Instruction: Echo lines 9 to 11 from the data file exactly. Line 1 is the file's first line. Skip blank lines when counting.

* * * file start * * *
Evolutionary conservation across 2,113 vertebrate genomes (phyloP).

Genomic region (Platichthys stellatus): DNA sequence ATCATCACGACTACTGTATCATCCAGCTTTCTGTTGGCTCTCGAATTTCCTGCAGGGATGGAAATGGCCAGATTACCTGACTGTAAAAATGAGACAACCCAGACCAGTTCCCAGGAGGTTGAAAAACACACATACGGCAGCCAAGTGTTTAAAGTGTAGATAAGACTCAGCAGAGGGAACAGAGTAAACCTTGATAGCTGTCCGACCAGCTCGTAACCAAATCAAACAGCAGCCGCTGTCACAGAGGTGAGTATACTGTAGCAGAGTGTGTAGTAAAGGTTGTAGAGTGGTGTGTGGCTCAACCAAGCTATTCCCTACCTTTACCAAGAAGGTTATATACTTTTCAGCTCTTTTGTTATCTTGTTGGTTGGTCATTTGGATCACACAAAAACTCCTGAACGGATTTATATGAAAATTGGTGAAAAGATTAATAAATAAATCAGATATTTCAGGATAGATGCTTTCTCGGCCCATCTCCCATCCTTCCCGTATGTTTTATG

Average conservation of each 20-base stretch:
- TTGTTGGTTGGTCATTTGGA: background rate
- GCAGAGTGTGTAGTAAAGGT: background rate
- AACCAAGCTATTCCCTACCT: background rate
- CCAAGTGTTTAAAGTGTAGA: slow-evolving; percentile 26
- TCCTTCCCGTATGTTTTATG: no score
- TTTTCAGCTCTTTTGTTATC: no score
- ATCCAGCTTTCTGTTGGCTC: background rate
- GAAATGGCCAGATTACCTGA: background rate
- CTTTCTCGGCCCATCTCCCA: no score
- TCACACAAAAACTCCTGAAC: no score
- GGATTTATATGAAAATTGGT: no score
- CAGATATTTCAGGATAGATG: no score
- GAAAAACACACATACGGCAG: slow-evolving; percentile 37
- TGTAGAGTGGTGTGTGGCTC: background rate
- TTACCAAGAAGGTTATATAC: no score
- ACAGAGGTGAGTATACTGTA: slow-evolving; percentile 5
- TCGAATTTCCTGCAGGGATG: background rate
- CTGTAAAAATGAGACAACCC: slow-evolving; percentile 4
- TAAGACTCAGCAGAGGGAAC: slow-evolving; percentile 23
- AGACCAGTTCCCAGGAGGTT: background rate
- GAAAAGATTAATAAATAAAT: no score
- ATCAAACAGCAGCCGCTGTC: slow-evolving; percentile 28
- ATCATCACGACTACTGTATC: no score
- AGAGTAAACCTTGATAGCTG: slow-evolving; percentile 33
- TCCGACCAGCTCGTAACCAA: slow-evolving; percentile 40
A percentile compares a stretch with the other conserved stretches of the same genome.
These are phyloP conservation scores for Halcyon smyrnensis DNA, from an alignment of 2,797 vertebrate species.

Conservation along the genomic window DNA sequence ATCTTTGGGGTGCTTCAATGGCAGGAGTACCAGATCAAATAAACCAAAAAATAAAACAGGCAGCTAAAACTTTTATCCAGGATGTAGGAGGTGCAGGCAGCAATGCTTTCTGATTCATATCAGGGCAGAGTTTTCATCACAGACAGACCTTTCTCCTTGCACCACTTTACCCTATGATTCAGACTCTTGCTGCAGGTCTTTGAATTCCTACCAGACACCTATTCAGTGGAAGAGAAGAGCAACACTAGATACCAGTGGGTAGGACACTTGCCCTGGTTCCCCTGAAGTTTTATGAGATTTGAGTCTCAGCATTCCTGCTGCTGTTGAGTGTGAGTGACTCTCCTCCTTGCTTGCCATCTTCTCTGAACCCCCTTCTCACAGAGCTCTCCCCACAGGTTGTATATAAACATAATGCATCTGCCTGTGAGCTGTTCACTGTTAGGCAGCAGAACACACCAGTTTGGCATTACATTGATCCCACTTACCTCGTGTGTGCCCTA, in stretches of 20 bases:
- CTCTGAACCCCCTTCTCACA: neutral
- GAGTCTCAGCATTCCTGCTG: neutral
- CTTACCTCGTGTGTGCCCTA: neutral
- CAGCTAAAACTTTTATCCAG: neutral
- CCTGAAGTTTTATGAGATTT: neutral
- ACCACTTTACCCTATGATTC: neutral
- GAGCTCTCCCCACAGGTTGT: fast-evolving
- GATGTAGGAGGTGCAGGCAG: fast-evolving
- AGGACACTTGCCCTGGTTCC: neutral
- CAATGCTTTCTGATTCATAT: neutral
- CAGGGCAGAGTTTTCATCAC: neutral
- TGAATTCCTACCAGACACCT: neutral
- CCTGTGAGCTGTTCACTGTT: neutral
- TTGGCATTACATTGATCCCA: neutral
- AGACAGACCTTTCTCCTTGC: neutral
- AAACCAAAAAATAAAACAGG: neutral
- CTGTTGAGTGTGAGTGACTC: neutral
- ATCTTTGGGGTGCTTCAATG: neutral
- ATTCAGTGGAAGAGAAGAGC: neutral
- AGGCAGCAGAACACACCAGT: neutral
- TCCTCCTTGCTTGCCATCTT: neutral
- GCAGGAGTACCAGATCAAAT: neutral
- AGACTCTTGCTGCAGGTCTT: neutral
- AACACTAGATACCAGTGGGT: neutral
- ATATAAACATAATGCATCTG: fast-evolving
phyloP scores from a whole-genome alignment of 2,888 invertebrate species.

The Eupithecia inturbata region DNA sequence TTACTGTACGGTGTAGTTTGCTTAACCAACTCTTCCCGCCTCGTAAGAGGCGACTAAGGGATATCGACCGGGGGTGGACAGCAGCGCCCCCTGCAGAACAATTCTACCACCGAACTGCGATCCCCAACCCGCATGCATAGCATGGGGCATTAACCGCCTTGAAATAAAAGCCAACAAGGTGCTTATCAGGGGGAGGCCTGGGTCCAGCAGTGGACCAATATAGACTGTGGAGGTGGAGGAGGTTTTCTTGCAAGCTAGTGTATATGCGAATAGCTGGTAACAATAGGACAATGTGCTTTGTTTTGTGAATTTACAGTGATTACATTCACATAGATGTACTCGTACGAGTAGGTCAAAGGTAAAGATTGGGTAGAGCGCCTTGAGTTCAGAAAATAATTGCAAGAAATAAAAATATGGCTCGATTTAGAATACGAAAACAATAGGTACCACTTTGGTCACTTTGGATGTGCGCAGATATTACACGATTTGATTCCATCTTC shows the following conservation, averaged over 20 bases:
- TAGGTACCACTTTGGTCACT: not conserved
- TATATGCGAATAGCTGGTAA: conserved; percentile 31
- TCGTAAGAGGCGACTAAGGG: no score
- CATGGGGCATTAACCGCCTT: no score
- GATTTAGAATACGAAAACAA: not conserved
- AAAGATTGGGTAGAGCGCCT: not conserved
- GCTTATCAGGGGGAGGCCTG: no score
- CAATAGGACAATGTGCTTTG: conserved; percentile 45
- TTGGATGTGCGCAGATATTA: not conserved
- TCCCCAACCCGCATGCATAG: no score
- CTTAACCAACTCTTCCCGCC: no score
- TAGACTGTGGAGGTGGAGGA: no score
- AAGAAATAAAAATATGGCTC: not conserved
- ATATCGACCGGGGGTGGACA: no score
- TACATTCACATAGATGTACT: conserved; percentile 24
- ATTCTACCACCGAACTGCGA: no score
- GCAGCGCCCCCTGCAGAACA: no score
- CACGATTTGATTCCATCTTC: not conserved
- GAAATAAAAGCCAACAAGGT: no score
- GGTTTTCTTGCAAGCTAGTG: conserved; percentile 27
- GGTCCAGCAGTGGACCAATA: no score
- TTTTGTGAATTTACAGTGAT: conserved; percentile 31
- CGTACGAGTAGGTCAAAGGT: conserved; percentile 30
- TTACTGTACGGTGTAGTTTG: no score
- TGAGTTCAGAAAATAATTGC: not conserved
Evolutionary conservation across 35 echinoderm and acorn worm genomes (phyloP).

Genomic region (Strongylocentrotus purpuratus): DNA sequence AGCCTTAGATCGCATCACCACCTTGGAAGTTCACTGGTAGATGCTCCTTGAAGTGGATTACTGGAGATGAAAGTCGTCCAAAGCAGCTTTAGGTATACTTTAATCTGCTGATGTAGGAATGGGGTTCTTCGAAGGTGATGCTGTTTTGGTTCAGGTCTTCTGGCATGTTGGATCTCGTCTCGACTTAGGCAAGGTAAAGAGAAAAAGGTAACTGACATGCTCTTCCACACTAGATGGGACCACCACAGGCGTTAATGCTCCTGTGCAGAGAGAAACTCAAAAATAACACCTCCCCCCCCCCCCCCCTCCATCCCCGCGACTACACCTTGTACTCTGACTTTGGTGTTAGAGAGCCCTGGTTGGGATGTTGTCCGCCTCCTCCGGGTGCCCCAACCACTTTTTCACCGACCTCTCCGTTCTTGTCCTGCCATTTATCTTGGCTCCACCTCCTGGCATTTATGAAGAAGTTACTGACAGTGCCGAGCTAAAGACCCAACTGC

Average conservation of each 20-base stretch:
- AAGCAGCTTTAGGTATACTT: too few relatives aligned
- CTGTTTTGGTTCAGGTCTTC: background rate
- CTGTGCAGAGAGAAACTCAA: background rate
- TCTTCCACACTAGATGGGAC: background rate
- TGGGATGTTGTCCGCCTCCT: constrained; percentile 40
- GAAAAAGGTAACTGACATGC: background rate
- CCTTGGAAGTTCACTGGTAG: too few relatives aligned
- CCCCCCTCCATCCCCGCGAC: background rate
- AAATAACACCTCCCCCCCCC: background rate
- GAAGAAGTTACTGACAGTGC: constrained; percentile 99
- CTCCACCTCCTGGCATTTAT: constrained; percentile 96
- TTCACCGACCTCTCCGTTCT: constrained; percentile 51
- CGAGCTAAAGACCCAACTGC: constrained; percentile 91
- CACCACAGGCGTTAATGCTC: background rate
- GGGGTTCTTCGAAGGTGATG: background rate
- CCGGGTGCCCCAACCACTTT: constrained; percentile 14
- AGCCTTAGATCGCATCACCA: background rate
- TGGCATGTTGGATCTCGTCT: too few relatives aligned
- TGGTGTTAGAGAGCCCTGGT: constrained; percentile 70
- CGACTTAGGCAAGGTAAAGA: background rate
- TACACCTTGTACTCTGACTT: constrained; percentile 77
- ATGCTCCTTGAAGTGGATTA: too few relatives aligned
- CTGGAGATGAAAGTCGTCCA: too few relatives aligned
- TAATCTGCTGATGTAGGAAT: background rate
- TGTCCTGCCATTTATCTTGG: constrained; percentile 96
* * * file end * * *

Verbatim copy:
- TTTTCAGCTCTTTTGTTATC: no score
- ATCCAGCTTTCTGTTGGCTC: background rate
- GAAATGGCCAGATTACCTGA: background rate